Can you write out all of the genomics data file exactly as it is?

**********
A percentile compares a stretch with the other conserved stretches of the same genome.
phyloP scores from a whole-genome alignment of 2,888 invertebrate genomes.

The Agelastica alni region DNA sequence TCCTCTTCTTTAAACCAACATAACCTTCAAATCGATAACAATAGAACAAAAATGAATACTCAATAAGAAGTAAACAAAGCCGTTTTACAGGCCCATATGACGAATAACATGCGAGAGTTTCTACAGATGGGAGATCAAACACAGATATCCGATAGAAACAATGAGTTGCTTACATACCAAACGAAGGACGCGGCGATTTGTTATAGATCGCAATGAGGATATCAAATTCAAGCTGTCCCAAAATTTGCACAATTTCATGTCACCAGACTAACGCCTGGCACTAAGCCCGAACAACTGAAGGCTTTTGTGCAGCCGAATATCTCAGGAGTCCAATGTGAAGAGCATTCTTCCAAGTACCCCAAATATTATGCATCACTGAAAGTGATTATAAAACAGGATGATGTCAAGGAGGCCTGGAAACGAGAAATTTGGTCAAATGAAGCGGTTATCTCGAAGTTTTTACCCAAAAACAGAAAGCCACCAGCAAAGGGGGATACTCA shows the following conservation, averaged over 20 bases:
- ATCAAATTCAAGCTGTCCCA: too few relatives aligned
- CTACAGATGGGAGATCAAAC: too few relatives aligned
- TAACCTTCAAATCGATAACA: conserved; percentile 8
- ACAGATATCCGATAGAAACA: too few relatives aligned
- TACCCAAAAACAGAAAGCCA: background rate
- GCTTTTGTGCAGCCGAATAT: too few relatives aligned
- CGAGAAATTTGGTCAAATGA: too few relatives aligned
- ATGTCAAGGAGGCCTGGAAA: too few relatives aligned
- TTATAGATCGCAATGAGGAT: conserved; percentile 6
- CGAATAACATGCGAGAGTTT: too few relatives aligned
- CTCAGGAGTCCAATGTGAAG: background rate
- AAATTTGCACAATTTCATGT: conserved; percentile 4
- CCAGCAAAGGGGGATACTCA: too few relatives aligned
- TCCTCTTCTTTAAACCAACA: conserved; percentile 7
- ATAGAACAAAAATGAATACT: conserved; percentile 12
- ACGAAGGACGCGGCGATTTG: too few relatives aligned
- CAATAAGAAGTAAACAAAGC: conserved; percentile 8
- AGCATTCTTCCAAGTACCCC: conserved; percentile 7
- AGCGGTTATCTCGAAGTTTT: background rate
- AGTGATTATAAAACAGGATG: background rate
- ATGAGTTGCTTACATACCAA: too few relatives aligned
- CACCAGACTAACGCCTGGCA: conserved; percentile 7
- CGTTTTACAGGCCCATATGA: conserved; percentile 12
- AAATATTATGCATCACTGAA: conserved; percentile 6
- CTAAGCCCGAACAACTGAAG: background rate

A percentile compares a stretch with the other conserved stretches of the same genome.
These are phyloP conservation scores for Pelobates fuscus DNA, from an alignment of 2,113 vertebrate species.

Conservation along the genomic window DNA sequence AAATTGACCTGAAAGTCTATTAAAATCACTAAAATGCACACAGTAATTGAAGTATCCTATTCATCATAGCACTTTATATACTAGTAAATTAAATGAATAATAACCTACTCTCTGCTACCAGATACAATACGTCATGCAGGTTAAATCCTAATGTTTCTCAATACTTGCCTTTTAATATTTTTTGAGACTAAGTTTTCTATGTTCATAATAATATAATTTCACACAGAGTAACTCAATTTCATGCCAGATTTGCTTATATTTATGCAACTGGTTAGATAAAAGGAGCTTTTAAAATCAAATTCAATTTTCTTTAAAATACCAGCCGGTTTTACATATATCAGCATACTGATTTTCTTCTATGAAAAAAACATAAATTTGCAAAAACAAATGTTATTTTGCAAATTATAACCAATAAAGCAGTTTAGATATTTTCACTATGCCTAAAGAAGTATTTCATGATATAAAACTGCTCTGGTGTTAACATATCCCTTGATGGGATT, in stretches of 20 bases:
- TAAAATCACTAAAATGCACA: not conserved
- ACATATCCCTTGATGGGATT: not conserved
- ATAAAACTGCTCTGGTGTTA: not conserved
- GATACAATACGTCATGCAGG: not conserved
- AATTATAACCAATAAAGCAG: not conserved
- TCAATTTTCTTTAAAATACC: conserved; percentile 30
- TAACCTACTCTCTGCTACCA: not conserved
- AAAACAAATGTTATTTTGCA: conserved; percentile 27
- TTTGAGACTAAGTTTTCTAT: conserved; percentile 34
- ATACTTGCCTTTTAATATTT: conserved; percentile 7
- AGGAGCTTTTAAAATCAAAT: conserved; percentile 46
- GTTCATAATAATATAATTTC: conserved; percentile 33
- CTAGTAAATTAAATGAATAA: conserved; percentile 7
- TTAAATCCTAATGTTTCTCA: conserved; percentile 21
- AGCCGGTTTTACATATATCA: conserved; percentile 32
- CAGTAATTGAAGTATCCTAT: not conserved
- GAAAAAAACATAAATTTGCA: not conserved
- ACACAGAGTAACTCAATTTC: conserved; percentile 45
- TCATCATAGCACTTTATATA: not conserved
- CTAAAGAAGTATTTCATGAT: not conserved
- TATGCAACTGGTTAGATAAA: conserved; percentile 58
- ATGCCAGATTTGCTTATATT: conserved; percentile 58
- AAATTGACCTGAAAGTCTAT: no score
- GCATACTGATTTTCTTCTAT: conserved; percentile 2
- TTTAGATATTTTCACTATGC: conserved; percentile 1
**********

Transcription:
A percentile compares a stretch with the other conserved stretches of the same genome.
phyloP scores from a whole-genome alignment of 2,888 invertebrate genomes.

The Agelastica alni region DNA sequence TCCTCTTCTTTAAACCAACATAACCTTCAAATCGATAACAATAGAACAAAAATGAATACTCAATAAGAAGTAAACAAAGCCGTTTTACAGGCCCATATGACGAATAACATGCGAGAGTTTCTACAGATGGGAGATCAAACACAGATATCCGATAGAAACAATGAGTTGCTTACATACCAAACGAAGGACGCGGCGATTTGTTATAGATCGCAATGAGGATATCAAATTCAAGCTGTCCCAAAATTTGCACAATTTCATGTCACCAGACTAACGCCTGGCACTAAGCCCGAACAACTGAAGGCTTTTGTGCAGCCGAATATCTCAGGAGTCCAATGTGAAGAGCATTCTTCCAAGTACCCCAAATATTATGCATCACTGAAAGTGATTATAAAACAGGATGATGTCAAGGAGGCCTGGAAACGAGAAATTTGGTCAAATGAAGCGGTTATCTCGAAGTTTTTACCCAAAAACAGAAAGCCACCAGCAAAGGGGGATACTCA shows the following conservation, averaged over 20 bases:
- ATCAAATTCAAGCTGTCCCA: too few relatives aligned
- CTACAGATGGGAGATCAAAC: too few relatives aligned
- TAACCTTCAAATCGATAACA: conserved; percentile 8
- ACAGATATCCGATAGAAACA: too few relatives aligned
- TACCCAAAAACAGAAAGCCA: background rate
- GCTTTTGTGCAGCCGAATAT: too few relatives aligned
- CGAGAAATTTGGTCAAATGA: too few relatives aligned
- ATGTCAAGGAGGCCTGGAAA: too few relatives aligned
- TTATAGATCGCAATGAGGAT: conserved; percentile 6
- CGAATAACATGCGAGAGTTT: too few relatives aligned
- CTCAGGAGTCCAATGTGAAG: background rate
- AAATTTGCACAATTTCATGT: conserved; percentile 4
- CCAGCAAAGGGGGATACTCA: too few relatives aligned
- TCCTCTTCTTTAAACCAACA: conserved; percentile 7
- ATAGAACAAAAATGAATACT: conserved; percentile 12
- ACGAAGGACGCGGCGATTTG: too few relatives aligned
- CAATAAGAAGTAAACAAAGC: conserved; percentile 8
- AGCATTCTTCCAAGTACCCC: conserved; percentile 7
- AGCGGTTATCTCGAAGTTTT: background rate
- AGTGATTATAAAACAGGATG: background rate
- ATGAGTTGCTTACATACCAA: too few relatives aligned
- CACCAGACTAACGCCTGGCA: conserved; percentile 7
- CGTTTTACAGGCCCATATGA: conserved; percentile 12
- AAATATTATGCATCACTGAA: conserved; percentile 6
- CTAAGCCCGAACAACTGAAG: background rate

A percentile compares a stretch with the other conserved stretches of the same genome.
These are phyloP conservation scores for Pelobates fuscus DNA, from an alignment of 2,113 vertebrate species.

Conservation along the genomic window DNA sequence AAATTGACCTGAAAGTCTATTAAAATCACTAAAATGCACACAGTAATTGAAGTATCCTATTCATCATAGCACTTTATATACTAGTAAATTAAATGAATAATAACCTACTCTCTGCTACCAGATACAATACGTCATGCAGGTTAAATCCTAATGTTTCTCAATACTTGCCTTTTAATATTTTTTGAGACTAAGTTTTCTATGTTCATAATAATATAATTTCACACAGAGTAACTCAATTTCATGCCAGATTTGCTTATATTTATGCAACTGGTTAGATAAAAGGAGCTTTTAAAATCAAATTCAATTTTCTTTAAAATACCAGCCGGTTTTACATATATCAGCATACTGATTTTCTTCTATGAAAAAAACATAAATTTGCAAAAACAAATGTTATTTTGCAAATTATAACCAATAAAGCAGTTTAGATATTTTCACTATGCCTAAAGAAGTATTTCATGATATAAAACTGCTCTGGTGTTAACATATCCCTTGATGGGATT, in stretches of 20 bases:
- TAAAATCACTAAAATGCACA: not conserved
- ACATATCCCTTGATGGGATT: not conserved
- ATAAAACTGCTCTGGTGTTA: not conserved
- GATACAATACGTCATGCAGG: not conserved
- AATTATAACCAATAAAGCAG: not conserved
- TCAATTTTCTTTAAAATACC: conserved; percentile 30
- TAACCTACTCTCTGCTACCA: not conserved
- AAAACAAATGTTATTTTGCA: conserved; percentile 27
- TTTGAGACTAAGTTTTCTAT: conserved; percentile 34
- ATACTTGCCTTTTAATATTT: conserved; percentile 7
- AGGAGCTTTTAAAATCAAAT: conserved; percentile 46
- GTTCATAATAATATAATTTC: conserved; percentile 33
- CTAGTAAATTAAATGAATAA: conserved; percentile 7
- TTAAATCCTAATGTTTCTCA: conserved; percentile 21
- AGCCGGTTTTACATATATCA: conserved; percentile 32
- CAGTAATTGAAGTATCCTAT: not conserved
- GAAAAAAACATAAATTTGCA: not conserved
- ACACAGAGTAACTCAATTTC: conserved; percentile 45
- TCATCATAGCACTTTATATA: not conserved
- CTAAAGAAGTATTTCATGAT: not conserved
- TATGCAACTGGTTAGATAAA: conserved; percentile 58
- ATGCCAGATTTGCTTATATT: conserved; percentile 58
- AAATTGACCTGAAAGTCTAT: no score
- GCATACTGATTTTCTTCTAT: conserved; percentile 2
- TTTAGATATTTTCACTATGC: conserved; percentile 1